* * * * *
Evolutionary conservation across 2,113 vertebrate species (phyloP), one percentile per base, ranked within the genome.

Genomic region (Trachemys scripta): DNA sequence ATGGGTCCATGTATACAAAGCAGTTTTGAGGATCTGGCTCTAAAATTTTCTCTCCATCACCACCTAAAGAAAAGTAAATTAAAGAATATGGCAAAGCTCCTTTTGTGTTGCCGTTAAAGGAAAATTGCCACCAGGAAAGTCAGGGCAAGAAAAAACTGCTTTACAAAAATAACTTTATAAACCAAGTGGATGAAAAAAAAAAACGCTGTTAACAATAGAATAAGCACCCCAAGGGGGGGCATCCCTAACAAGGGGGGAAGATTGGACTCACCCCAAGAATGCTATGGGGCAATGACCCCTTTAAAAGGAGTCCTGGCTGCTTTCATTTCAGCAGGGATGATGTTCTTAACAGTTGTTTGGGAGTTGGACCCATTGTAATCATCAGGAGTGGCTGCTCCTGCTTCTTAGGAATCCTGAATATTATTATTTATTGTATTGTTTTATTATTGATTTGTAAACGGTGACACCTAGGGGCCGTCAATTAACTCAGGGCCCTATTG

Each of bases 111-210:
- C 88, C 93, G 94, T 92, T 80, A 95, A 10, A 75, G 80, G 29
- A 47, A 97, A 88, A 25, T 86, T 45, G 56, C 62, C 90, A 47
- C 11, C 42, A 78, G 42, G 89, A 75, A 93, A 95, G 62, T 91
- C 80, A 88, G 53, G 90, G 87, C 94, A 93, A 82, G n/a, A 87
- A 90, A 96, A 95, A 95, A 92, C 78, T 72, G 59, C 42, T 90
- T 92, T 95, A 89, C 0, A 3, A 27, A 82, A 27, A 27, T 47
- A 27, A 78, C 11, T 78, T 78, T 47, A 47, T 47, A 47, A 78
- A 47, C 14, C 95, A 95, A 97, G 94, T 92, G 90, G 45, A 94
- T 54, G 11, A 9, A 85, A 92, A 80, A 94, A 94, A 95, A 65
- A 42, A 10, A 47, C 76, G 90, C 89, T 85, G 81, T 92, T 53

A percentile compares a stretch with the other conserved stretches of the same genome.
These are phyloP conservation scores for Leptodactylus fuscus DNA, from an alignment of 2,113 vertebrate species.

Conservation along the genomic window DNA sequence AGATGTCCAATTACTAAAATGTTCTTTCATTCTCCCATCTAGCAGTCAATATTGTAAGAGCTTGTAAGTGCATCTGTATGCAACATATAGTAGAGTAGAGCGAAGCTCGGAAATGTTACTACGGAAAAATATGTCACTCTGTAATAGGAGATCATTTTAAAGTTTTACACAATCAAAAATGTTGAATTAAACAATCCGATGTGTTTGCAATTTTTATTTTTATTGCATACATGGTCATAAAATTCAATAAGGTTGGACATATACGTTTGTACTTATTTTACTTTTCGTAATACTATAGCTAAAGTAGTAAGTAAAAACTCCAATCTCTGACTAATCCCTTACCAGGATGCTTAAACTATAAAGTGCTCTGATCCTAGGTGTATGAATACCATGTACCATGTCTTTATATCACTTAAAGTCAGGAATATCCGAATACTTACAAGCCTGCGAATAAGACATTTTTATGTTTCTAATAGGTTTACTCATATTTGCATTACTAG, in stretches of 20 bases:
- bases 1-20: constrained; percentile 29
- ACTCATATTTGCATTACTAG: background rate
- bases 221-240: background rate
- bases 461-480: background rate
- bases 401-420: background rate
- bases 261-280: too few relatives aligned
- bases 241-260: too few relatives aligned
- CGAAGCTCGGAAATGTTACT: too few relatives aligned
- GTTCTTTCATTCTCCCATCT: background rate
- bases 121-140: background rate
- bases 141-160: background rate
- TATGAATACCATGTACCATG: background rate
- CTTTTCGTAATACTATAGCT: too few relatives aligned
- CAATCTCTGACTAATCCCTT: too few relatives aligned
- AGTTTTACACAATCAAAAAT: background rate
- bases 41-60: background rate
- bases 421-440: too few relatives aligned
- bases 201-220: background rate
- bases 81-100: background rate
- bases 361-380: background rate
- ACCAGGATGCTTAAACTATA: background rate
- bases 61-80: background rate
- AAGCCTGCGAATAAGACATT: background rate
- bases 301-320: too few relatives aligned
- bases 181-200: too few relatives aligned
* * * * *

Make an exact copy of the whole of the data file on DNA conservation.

Evolutionary conservation across 2,113 vertebrate species (phyloP), one percentile per base, ranked within the genome.

Genomic region (Trachemys scripta): DNA sequence ATGGGTCCATGTATACAAAGCAGTTTTGAGGATCTGGCTCTAAAATTTTCTCTCCATCACCACCTAAAGAAAAGTAAATTAAAGAATATGGCAAAGCTCCTTTTGTGTTGCCGTTAAAGGAAAATTGCCACCAGGAAAGTCAGGGCAAGAAAAAACTGCTTTACAAAAATAACTTTATAAACCAAGTGGATGAAAAAAAAAAACGCTGTTAACAATAGAATAAGCACCCCAAGGGGGGGCATCCCTAACAAGGGGGGAAGATTGGACTCACCCCAAGAATGCTATGGGGCAATGACCCCTTTAAAAGGAGTCCTGGCTGCTTTCATTTCAGCAGGGATGATGTTCTTAACAGTTGTTTGGGAGTTGGACCCATTGTAATCATCAGGAGTGGCTGCTCCTGCTTCTTAGGAATCCTGAATATTATTATTTATTGTATTGTTTTATTATTGATTTGTAAACGGTGACACCTAGGGGCCGTCAATTAACTCAGGGCCCTATTG

Each of bases 111-210:
- C 88, C 93, G 94, T 92, T 80, A 95, A 10, A 75, G 80, G 29
- A 47, A 97, A 88, A 25, T 86, T 45, G 56, C 62, C 90, A 47
- C 11, C 42, A 78, G 42, G 89, A 75, A 93, A 95, G 62, T 91
- C 80, A 88, G 53, G 90, G 87, C 94, A 93, A 82, G n/a, A 87
- A 90, A 96, A 95, A 95, A 92, C 78, T 72, G 59, C 42, T 90
- T 92, T 95, A 89, C 0, A 3, A 27, A 82, A 27, A 27, T 47
- A 27, A 78, C 11, T 78, T 78, T 47, A 47, T 47, A 47, A 78
- A 47, C 14, C 95, A 95, A 97, G 94, T 92, G 90, G 45, A 94
- T 54, G 11, A 9, A 85, A 92, A 80, A 94, A 94, A 95, A 65
- A 42, A 10, A 47, C 76, G 90, C 89, T 85, G 81, T 92, T 53

A percentile compares a stretch with the other conserved stretches of the same genome.
These are phyloP conservation scores for Leptodactylus fuscus DNA, from an alignment of 2,113 vertebrate species.

Conservation along the genomic window DNA sequence AGATGTCCAATTACTAAAATGTTCTTTCATTCTCCCATCTAGCAGTCAATATTGTAAGAGCTTGTAAGTGCATCTGTATGCAACATATAGTAGAGTAGAGCGAAGCTCGGAAATGTTACTACGGAAAAATATGTCACTCTGTAATAGGAGATCATTTTAAAGTTTTACACAATCAAAAATGTTGAATTAAACAATCCGATGTGTTTGCAATTTTTATTTTTATTGCATACATGGTCATAAAATTCAATAAGGTTGGACATATACGTTTGTACTTATTTTACTTTTCGTAATACTATAGCTAAAGTAGTAAGTAAAAACTCCAATCTCTGACTAATCCCTTACCAGGATGCTTAAACTATAAAGTGCTCTGATCCTAGGTGTATGAATACCATGTACCATGTCTTTATATCACTTAAAGTCAGGAATATCCGAATACTTACAAGCCTGCGAATAAGACATTTTTATGTTTCTAATAGGTTTACTCATATTTGCATTACTAG, in stretches of 20 bases:
- bases 1-20: constrained; percentile 29
- ACTCATATTTGCATTACTAG: background rate
- bases 221-240: background rate
- bases 461-480: background rate
- bases 401-420: background rate
- bases 261-280: too few relatives aligned
- bases 241-260: too few relatives aligned
- CGAAGCTCGGAAATGTTACT: too few relatives aligned
- GTTCTTTCATTCTCCCATCT: background rate
- bases 121-140: background rate
- bases 141-160: background rate
- TATGAATACCATGTACCATG: background rate
- CTTTTCGTAATACTATAGCT: too few relatives aligned
- CAATCTCTGACTAATCCCTT: too few relatives aligned
- AGTTTTACACAATCAAAAAT: background rate
- bases 41-60: background rate
- bases 421-440: too few relatives aligned
- bases 201-220: background rate
- bases 81-100: background rate
- bases 361-380: background rate
- ACCAGGATGCTTAAACTATA: background rate
- bases 61-80: background rate
- AAGCCTGCGAATAAGACATT: background rate
- bases 301-320: too few relatives aligned
- bases 181-200: too few relatives aligned